'The management was insisting on keeping up high dividends, regardless of profit or loss,' he says. 'To do that, it had to appear to make a profit, which it did by disguising its accounting.' For instance, Mr Ishizaka says, the company would sell products to its subsidiaries, to keep apparent sales up.
And did it use the famous Japanese techniques, such as just-in-time stock-keeping? 'Oh no, not at all] Not at all]'
It was, of course, too good a story to last, and Kenwood has now fallen into line with the mainstream of Japanese industry. Its sales this year will be about Y220bn (pounds 1bn), and it is forecast to make profits of Y6.5bn. This, at a time when the Japanese electronics industry is going through its roughest period ever, is more than respectable.
Kenwood's main problem in the UK is an unusual one: how to convince people it does not make food processors. The company has no links with the British kitchen equipment company that until 1989 belonged to Thorn EMI. Until five years ago it was not allowed to use the Kenwood name in Britain, and stuck to its former Trio tag. Then Mr Ishizaka came to an agreement with Thorn: now the British Kenwood can sell its machines in the countries where the Japanese own the name; and the British consumer can buy a Kenwood stereo system or car radio.
But there is still likely to be confusion, which is one of the reasons why Kenwood is trying to raise its profile with schemes such as the International Classical Music Awards, which it is co-sponsoring with the Independent.
Like so many Japanese companies, Kenwood was born out of the ashes of the Second World War. It was called Kasuga Musen Denki (musen means, literally, wire-less) and made components for the Japanese broadcasting company, NHK. Its strengths were technical - it developed some of the first FM receivers and transistorised stereo amplifiers, and in the mid 1950s started to sell them in the US. It used the Trio brand name in Japan, but its Californian distributor suggested that Kenwood, the name of a local town, would be more memorable in the States.
Trio Kenwood built up a formidable technical reputation, operating at the very top of the consumer hi-fi and radio ham business. One of its turntables retailed for pounds 1,500 in the 1970s.
But reputation was not enough, and when the yen appreciated at the end of the Seventies, it was unable to cope. The banks wanted someone to take it in hand, and found Mr Ishizaka, who was coming to the end of his banking career. He had spent some years in London (hence the OBE), and was known for his efforts to open up trade links with Japan.
He was shocked by the state of the company, and spent the first year trying to discover exactly what condition it was in. It took five years before the real loss was fully revealed: it amounted to Y13.5bn, which compared with a paid-in capital of less than Y2bn.
As the sources of loss were revealed, they could be tackled: loss-making areas could be cut out, stocks - piled all over the place - sorted out. At the same time, Mr Ishizaka applied some of the home-spun philosophy that characterises so many Japanese businessmen. 'I have a somewhat strange theory that to make a product with the best quality, the best way is to have a clean factory,' he says. 'Those working there will then become more precise.'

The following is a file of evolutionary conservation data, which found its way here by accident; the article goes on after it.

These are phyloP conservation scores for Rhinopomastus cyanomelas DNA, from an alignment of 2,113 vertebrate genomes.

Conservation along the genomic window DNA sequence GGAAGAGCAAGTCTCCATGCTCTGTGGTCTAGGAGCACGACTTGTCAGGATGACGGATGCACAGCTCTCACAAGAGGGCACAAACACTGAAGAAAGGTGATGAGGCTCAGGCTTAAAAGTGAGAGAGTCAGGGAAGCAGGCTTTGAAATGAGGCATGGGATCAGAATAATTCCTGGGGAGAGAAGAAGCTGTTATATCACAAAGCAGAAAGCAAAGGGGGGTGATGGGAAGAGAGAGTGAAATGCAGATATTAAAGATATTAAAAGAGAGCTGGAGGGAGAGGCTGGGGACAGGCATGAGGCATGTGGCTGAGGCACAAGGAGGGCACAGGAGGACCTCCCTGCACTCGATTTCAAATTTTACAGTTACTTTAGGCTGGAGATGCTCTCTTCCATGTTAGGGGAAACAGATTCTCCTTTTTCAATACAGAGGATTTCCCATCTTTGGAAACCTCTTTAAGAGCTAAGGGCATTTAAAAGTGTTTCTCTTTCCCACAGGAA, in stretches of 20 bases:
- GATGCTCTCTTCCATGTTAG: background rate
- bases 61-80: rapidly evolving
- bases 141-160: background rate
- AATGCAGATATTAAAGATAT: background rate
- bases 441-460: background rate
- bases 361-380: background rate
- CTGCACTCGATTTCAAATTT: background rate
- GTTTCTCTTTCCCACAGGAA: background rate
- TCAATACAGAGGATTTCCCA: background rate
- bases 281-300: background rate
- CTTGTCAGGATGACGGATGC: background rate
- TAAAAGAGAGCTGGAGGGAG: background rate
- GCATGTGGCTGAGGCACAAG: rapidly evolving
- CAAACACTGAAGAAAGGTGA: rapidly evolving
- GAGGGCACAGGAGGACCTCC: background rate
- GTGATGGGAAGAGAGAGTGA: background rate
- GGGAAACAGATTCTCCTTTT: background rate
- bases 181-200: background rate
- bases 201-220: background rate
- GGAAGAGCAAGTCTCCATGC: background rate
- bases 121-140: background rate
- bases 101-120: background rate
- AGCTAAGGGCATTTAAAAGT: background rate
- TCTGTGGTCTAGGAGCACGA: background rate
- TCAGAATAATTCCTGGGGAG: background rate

Kenwood came back into profit in 1985, by which time it was starting to operate more like a proper Japanese company. The next year, industry was put under immense pressure by the Plaza Accord, which nearly doubled the value of the yen against the dollar. Mr Ishizaka says that Kenwood was 'lucky', because he decided the yen was undervalued and suggested a few weeks before the agreement that the company should sell dollars forward, saving it vast sums.
Like other Japanese companies, it has, however, had to bow to economic realities, and now has a factory in Singapore. For a rather different reason - to jump a protectionism fence - it also has an assembly plant in France.
Kenwood is one of the smaller Japanese electronics companies. Its sales are barely one twentieth those of Matsushita, and a tenth of Sony's. In the past year Japan's electronic industry has been hit by recession for the first time. Sony went into loss, and Matsushita talked of the need to limit competition to preserve profits. So far Kenwood has been unaffected. 'I don't know why,' Mr Ishizaka says. 'Maybe we will follow them in a year's time, so let us be ready.'
He thinks Kenwood can compete against the giants by sticking to what it knows: its main products are now upmarket CD and car audio systems, but part of its history is rooted in communications, through its ham radio systems. He believes this should be developed, perhaps in the cellular radio market.
Although he is chirpy about Kenwood's immediate prospects, Mr Ishizaka is less sanguine about the future of Japanese manufacturing industry. 'I recently visited Hong Kong and Shanghai,' he says. 'I came back and told our president that within half a century I thought we might be behind them. He laughed, and said he thought we might be behind them within 30 years.' But Mr Ishizaka is not too despondent about that. 'Japan is slowing down,' he says. 'That is a good thing.'
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